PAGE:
Well Emily, the story continues to be written.  It continues to be written in the love of God that is revealed in the Easter lives of the faithful… through our deep hospitality and in our work towards of peace, reconciliation, and justice making… in our persistence efforts to ensure that all of God’s beloved are fed… and that all are welcomed, that all are invited to know meaning, purpose and joy in life.  God’s creative work continues in us.  The Good News of Easter is to spread from the empty tomb out and around the world… one meeting, one conversation, one relationship at a time… bringing life and light even into the most forsaken corners of abandoned hope. Old, broken forms being reconfigured. Resurrection believing means sitting at one table to which everyone is invited… full stop… all are invited, all are welcome. God is calling the world into new and deeper ways of being.  God’s stories of life continue to be written and we are to be participants in this ongoing process of creation.  God the artist and author of life continues to delight in us and invites us to come to experience the empty tomb for ourselves… and then to hasten forward with trembling elation.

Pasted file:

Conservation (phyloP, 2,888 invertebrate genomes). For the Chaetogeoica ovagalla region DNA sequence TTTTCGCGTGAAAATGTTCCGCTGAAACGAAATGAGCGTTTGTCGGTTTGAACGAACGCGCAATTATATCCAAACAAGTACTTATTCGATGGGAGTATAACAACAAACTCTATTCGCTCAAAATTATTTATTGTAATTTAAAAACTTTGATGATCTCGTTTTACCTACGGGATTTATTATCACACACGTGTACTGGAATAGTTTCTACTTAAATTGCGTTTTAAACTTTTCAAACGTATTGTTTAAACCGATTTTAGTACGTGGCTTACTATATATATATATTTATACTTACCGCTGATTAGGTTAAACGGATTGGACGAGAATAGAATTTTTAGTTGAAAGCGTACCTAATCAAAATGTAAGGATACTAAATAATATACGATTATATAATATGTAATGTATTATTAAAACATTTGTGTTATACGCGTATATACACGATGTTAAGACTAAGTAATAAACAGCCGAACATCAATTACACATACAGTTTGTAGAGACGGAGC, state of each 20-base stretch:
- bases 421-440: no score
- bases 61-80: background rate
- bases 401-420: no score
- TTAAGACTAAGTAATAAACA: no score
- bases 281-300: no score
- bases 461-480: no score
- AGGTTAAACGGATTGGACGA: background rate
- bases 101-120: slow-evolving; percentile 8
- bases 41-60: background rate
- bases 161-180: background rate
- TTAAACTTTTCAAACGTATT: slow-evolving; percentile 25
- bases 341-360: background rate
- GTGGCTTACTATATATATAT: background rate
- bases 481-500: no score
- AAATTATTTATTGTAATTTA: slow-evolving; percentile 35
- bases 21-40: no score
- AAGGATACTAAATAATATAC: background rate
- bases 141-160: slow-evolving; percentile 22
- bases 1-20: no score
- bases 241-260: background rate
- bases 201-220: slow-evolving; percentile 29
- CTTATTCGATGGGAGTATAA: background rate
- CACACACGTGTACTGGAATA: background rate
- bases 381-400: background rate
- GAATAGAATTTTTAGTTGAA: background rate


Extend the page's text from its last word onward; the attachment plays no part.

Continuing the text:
Some sage words from a beloved poet and priest in our midst, Bill Maxwell:


The tomb isn’t empty.

Empty means nothingness,

a vacuum,

a totally diminished presence,

a promise that isn’t real.


On Easter Day the tomb is full,

full of new life,

 of resurrection hope,

 of forgiveness,

 of blessing,

full of God’s love.


Little Sharon writes:

Dear God, I am eight years old.  My name is Sharon.  I am in third grade.  I live in Seattle.  One thing I would like to know.  Do you like what you do?



What do you think?

Alleluia Christ is risen!